~- new distribution release every x months/years
~- backports
~~- environment packages ?
~~- server packages ?
~~- non-core packages whose stability is not sufficiently guaranteed ?
__Advantages :__
~- Stable basesystem and environment (better in this regard than the full rolling release approach)
~- Up to date most wanted applications, and officially supported, which is better than the current Mandriva way from users point of view.
__Disadvantages :__
~- No choice : you must upgrade your applications to get security updates and bug fixes. However for non-core applications, security and bugfix updates are often already mixed with new functionalities, so this may be no big deal.
~- New versions may bring new bugs. Bad for those needing perfect stability (corporate, education...).
~- New versions for non-core applications may be incompatible with your stored settings or data. However this problem is becoming rarer and rarer, and you've got the same problem with full release upgrades.
~- No rollback to old working versions in case the new version has an annoying bug (well, unless we find a rollback mechanism)
~- Still frightening upgrade every x months/years.
__Discussion :__
May work. Sexy for end-users if well done (ie no breakage). Potential stability issues on GUI apps which may make the distribution not suitable for corporate desktop.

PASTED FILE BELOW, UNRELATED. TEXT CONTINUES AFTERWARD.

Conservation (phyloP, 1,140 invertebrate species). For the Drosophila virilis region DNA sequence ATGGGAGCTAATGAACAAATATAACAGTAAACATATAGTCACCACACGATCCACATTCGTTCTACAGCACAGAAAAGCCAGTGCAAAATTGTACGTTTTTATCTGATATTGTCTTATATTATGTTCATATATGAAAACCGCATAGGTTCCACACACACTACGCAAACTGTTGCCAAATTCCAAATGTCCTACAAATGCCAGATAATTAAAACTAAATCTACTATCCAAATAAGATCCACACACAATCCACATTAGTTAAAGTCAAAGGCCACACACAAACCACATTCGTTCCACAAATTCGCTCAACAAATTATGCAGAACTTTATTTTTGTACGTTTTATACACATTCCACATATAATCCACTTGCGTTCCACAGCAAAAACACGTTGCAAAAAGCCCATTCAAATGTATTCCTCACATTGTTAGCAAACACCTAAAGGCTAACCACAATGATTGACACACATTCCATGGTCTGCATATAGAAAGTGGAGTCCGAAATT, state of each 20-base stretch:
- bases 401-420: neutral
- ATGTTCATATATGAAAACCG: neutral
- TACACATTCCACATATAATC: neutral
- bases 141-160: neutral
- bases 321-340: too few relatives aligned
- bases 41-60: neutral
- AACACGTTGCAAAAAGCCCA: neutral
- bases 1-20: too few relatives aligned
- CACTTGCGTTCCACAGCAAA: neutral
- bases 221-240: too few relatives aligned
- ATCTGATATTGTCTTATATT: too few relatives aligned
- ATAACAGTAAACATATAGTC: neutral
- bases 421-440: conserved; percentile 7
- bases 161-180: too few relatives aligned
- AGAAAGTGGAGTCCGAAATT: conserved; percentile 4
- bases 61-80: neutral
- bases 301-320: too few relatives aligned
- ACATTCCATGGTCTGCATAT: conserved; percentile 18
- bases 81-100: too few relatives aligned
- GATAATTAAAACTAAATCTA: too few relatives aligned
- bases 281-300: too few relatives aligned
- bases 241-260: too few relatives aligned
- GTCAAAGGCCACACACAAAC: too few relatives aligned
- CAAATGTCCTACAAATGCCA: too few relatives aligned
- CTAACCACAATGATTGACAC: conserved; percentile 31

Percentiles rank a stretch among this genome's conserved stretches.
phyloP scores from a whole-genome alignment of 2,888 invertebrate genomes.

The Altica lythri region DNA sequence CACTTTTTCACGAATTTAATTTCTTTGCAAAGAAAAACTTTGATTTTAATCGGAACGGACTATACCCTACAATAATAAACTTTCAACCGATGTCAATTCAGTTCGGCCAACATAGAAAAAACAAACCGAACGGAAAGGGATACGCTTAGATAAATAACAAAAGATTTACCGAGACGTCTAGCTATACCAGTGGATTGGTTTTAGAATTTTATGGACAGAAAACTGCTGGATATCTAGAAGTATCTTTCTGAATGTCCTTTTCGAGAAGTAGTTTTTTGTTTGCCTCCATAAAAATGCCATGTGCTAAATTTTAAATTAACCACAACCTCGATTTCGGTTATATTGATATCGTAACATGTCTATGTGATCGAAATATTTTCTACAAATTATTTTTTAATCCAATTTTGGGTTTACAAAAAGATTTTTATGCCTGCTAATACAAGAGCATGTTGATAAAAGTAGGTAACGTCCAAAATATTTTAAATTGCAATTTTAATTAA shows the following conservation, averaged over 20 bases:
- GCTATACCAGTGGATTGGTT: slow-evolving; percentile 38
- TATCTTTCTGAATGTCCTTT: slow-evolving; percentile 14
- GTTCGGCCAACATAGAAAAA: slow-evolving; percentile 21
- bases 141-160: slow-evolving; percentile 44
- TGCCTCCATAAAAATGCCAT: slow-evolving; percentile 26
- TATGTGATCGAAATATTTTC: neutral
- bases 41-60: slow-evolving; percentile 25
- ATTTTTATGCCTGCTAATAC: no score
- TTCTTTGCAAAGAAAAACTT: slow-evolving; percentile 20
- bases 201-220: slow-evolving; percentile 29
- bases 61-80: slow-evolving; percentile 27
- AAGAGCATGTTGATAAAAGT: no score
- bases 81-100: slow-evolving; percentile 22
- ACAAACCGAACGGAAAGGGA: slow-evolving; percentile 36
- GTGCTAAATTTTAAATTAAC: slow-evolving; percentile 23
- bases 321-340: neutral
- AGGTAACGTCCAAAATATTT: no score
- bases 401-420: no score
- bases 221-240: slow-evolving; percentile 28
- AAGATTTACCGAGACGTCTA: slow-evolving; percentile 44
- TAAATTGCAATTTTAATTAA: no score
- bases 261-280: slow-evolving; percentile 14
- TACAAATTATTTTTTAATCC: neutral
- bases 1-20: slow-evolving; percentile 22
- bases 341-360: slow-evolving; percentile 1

__Conclusion :__
I don't know. May be the way to follow, or not.

===Solution 4 : stable release + supported backports (1 year cycle) + LTS===
__Description :__
~- **see also solution 5 which is the same but with a 6-months release cycle**
~- 1 release per year (so that they are less releases in use at a given time)
~~- as a counterpart, extended release lifetime (3 years, which makes only 3 releases to support at the same time. Or 2 years may be sufficient as long as there is a LTS every 3 years.)
~~- as a counterpart, release new ISOs mid-year with a selection of backports (kernel, hardware support, environment package, most-wanted applications). Community contributed ISOs or part of the mageia project ?
~~~- he main benefit would be that the mid-year ISO still comes from the same tree than the latest stable release of the distribution.
~~- One Long Term Support release every 3 years
~~- 3 years support on environment and non-core packages
~~- 5/6 years support on core and server packages
~~- upgrade from one LTS release to the following LTS release
~- updates policy : same thing as in Mandriva :
~~- security updates
~~- bugfix updates
~~- no version update except :
~~~- exceptions where upstream guarantees enough stability :
~~~~- firefox
~~~~- software with maintenance releases
~~~~- others ?
~~~- non critical packages (like contrib/updates in mandriva)
~~- novelty : new packages absent from the distribution would be not sent to backports at first, but to updates_testing (mandatory for packages in main), then updates . Then subsequent version updates go to backports. This way, new packages are made available in a default configuration, where packages are not pulled from backports by default.
~~- validated by Updates QA Team for packages in main
~- backports policy :
~~- Supported backports for packages in main (with a Backports QA Team just like the Updates QA Team for updates)